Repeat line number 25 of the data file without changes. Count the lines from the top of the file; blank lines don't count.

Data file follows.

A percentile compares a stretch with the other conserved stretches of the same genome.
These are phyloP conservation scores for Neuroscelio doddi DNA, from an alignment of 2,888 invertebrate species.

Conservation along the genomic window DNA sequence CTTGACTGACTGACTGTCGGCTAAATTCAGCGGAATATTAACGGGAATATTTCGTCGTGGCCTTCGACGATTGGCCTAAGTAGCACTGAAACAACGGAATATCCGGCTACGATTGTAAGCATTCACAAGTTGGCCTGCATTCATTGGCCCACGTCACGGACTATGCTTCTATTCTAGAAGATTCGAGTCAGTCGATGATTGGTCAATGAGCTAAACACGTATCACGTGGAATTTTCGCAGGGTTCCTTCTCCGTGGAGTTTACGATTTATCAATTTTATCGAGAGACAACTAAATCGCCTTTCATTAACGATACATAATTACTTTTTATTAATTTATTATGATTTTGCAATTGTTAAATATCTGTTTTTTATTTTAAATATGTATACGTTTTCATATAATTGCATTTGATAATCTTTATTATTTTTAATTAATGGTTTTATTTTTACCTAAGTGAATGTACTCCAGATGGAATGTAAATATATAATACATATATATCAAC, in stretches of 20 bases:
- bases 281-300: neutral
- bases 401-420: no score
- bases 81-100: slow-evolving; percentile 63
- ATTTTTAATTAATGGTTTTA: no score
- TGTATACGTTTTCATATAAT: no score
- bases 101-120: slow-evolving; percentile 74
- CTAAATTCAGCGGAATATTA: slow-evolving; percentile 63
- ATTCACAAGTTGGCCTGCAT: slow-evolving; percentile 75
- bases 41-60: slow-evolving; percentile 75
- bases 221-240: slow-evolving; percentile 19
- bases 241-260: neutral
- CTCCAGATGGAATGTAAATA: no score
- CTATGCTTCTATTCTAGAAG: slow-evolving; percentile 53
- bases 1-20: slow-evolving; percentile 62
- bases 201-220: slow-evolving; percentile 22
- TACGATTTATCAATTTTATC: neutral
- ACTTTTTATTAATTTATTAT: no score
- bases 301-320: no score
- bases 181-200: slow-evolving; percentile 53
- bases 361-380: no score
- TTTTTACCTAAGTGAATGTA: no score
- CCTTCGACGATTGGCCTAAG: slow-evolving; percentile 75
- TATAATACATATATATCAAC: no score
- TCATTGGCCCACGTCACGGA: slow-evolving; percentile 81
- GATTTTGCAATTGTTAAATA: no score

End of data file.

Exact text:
- CCTTCGACGATTGGCCTAAG: slow-evolving; percentile 75